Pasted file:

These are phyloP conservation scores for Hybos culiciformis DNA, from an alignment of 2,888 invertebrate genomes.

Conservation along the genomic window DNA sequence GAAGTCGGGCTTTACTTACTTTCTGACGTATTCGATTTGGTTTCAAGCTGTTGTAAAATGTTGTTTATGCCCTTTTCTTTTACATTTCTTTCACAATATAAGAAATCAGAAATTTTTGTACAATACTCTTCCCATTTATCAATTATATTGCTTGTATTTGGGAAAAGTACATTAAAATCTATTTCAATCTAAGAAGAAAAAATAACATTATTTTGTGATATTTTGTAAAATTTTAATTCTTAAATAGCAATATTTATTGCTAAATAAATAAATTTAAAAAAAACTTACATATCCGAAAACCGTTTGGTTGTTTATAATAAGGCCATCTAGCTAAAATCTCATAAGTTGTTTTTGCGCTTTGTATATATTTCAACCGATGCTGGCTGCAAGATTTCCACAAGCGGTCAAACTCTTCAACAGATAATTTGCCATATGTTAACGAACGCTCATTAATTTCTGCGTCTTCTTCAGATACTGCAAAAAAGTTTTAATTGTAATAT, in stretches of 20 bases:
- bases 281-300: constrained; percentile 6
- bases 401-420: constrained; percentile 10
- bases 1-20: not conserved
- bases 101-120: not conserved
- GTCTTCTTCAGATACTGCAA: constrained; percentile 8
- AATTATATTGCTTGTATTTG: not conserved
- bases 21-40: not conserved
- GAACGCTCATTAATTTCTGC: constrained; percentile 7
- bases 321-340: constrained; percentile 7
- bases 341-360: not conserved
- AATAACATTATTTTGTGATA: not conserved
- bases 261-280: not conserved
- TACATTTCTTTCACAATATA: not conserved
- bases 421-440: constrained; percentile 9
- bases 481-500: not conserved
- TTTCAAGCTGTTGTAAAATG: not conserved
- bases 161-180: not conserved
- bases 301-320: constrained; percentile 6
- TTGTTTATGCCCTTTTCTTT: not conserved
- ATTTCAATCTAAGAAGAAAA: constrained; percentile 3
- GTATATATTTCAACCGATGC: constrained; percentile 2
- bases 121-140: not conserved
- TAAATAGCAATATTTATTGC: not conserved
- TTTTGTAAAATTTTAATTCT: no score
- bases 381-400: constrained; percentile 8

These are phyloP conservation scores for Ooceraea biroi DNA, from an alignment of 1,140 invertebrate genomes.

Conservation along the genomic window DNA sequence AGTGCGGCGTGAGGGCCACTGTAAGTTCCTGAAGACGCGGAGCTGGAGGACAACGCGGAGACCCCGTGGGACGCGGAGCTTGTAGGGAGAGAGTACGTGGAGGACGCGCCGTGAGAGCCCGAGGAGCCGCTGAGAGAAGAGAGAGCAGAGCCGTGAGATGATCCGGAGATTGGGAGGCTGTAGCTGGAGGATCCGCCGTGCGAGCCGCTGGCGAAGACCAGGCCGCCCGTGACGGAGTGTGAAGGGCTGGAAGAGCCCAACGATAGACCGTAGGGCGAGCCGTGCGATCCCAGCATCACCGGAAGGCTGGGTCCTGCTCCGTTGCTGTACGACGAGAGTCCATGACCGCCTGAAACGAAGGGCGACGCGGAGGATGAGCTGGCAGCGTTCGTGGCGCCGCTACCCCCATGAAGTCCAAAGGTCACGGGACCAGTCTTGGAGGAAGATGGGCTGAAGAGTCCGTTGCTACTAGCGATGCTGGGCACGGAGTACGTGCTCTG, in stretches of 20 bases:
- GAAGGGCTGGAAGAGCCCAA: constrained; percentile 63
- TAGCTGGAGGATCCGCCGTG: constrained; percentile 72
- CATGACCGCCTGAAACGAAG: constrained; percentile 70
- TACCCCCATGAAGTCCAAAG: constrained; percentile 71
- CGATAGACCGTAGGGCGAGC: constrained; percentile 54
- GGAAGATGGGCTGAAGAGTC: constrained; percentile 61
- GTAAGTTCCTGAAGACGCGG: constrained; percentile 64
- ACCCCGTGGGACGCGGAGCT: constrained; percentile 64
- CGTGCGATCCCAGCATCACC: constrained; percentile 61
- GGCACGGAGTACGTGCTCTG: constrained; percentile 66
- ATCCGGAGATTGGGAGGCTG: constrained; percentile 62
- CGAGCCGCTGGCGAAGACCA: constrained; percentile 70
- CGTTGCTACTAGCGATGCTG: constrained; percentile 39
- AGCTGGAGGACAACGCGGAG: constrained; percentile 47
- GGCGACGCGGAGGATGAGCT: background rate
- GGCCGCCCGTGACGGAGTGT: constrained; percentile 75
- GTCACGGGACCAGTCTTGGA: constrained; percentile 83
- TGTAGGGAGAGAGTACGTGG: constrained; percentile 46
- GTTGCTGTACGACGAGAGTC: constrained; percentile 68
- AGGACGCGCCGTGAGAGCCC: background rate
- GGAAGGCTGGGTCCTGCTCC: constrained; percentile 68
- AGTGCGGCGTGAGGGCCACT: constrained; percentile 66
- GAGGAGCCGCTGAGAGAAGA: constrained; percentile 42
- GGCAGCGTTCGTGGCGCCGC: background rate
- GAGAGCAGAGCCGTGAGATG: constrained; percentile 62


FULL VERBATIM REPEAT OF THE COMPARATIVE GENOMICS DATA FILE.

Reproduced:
These are phyloP conservation scores for Hybos culiciformis DNA, from an alignment of 2,888 invertebrate genomes.

Conservation along the genomic window DNA sequence GAAGTCGGGCTTTACTTACTTTCTGACGTATTCGATTTGGTTTCAAGCTGTTGTAAAATGTTGTTTATGCCCTTTTCTTTTACATTTCTTTCACAATATAAGAAATCAGAAATTTTTGTACAATACTCTTCCCATTTATCAATTATATTGCTTGTATTTGGGAAAAGTACATTAAAATCTATTTCAATCTAAGAAGAAAAAATAACATTATTTTGTGATATTTTGTAAAATTTTAATTCTTAAATAGCAATATTTATTGCTAAATAAATAAATTTAAAAAAAACTTACATATCCGAAAACCGTTTGGTTGTTTATAATAAGGCCATCTAGCTAAAATCTCATAAGTTGTTTTTGCGCTTTGTATATATTTCAACCGATGCTGGCTGCAAGATTTCCACAAGCGGTCAAACTCTTCAACAGATAATTTGCCATATGTTAACGAACGCTCATTAATTTCTGCGTCTTCTTCAGATACTGCAAAAAAGTTTTAATTGTAATAT, in stretches of 20 bases:
- bases 281-300: constrained; percentile 6
- bases 401-420: constrained; percentile 10
- bases 1-20: not conserved
- bases 101-120: not conserved
- GTCTTCTTCAGATACTGCAA: constrained; percentile 8
- AATTATATTGCTTGTATTTG: not conserved
- bases 21-40: not conserved
- GAACGCTCATTAATTTCTGC: constrained; percentile 7
- bases 321-340: constrained; percentile 7
- bases 341-360: not conserved
- AATAACATTATTTTGTGATA: not conserved
- bases 261-280: not conserved
- TACATTTCTTTCACAATATA: not conserved
- bases 421-440: constrained; percentile 9
- bases 481-500: not conserved
- TTTCAAGCTGTTGTAAAATG: not conserved
- bases 161-180: not conserved
- bases 301-320: constrained; percentile 6
- TTGTTTATGCCCTTTTCTTT: not conserved
- ATTTCAATCTAAGAAGAAAA: constrained; percentile 3
- GTATATATTTCAACCGATGC: constrained; percentile 2
- bases 121-140: not conserved
- TAAATAGCAATATTTATTGC: not conserved
- TTTTGTAAAATTTTAATTCT: no score
- bases 381-400: constrained; percentile 8

These are phyloP conservation scores for Ooceraea biroi DNA, from an alignment of 1,140 invertebrate genomes.

Conservation along the genomic window DNA sequence AGTGCGGCGTGAGGGCCACTGTAAGTTCCTGAAGACGCGGAGCTGGAGGACAACGCGGAGACCCCGTGGGACGCGGAGCTTGTAGGGAGAGAGTACGTGGAGGACGCGCCGTGAGAGCCCGAGGAGCCGCTGAGAGAAGAGAGAGCAGAGCCGTGAGATGATCCGGAGATTGGGAGGCTGTAGCTGGAGGATCCGCCGTGCGAGCCGCTGGCGAAGACCAGGCCGCCCGTGACGGAGTGTGAAGGGCTGGAAGAGCCCAACGATAGACCGTAGGGCGAGCCGTGCGATCCCAGCATCACCGGAAGGCTGGGTCCTGCTCCGTTGCTGTACGACGAGAGTCCATGACCGCCTGAAACGAAGGGCGACGCGGAGGATGAGCTGGCAGCGTTCGTGGCGCCGCTACCCCCATGAAGTCCAAAGGTCACGGGACCAGTCTTGGAGGAAGATGGGCTGAAGAGTCCGTTGCTACTAGCGATGCTGGGCACGGAGTACGTGCTCTG, in stretches of 20 bases:
- GAAGGGCTGGAAGAGCCCAA: constrained; percentile 63
- TAGCTGGAGGATCCGCCGTG: constrained; percentile 72
- CATGACCGCCTGAAACGAAG: constrained; percentile 70
- TACCCCCATGAAGTCCAAAG: constrained; percentile 71
- CGATAGACCGTAGGGCGAGC: constrained; percentile 54
- GGAAGATGGGCTGAAGAGTC: constrained; percentile 61
- GTAAGTTCCTGAAGACGCGG: constrained; percentile 64
- ACCCCGTGGGACGCGGAGCT: constrained; percentile 64
- CGTGCGATCCCAGCATCACC: constrained; percentile 61
- GGCACGGAGTACGTGCTCTG: constrained; percentile 66
- ATCCGGAGATTGGGAGGCTG: constrained; percentile 62
- CGAGCCGCTGGCGAAGACCA: constrained; percentile 70
- CGTTGCTACTAGCGATGCTG: constrained; percentile 39
- AGCTGGAGGACAACGCGGAG: constrained; percentile 47
- GGCGACGCGGAGGATGAGCT: background rate
- GGCCGCCCGTGACGGAGTGT: constrained; percentile 75
- GTCACGGGACCAGTCTTGGA: constrained; percentile 83
- TGTAGGGAGAGAGTACGTGG: constrained; percentile 46
- GTTGCTGTACGACGAGAGTC: constrained; percentile 68
- AGGACGCGCCGTGAGAGCCC: background rate
- GGAAGGCTGGGTCCTGCTCC: constrained; percentile 68
- AGTGCGGCGTGAGGGCCACT: constrained; percentile 66
- GAGGAGCCGCTGAGAGAAGA: constrained; percentile 42
- GGCAGCGTTCGTGGCGCCGC: background rate
- GAGAGCAGAGCCGTGAGATG: constrained; percentile 62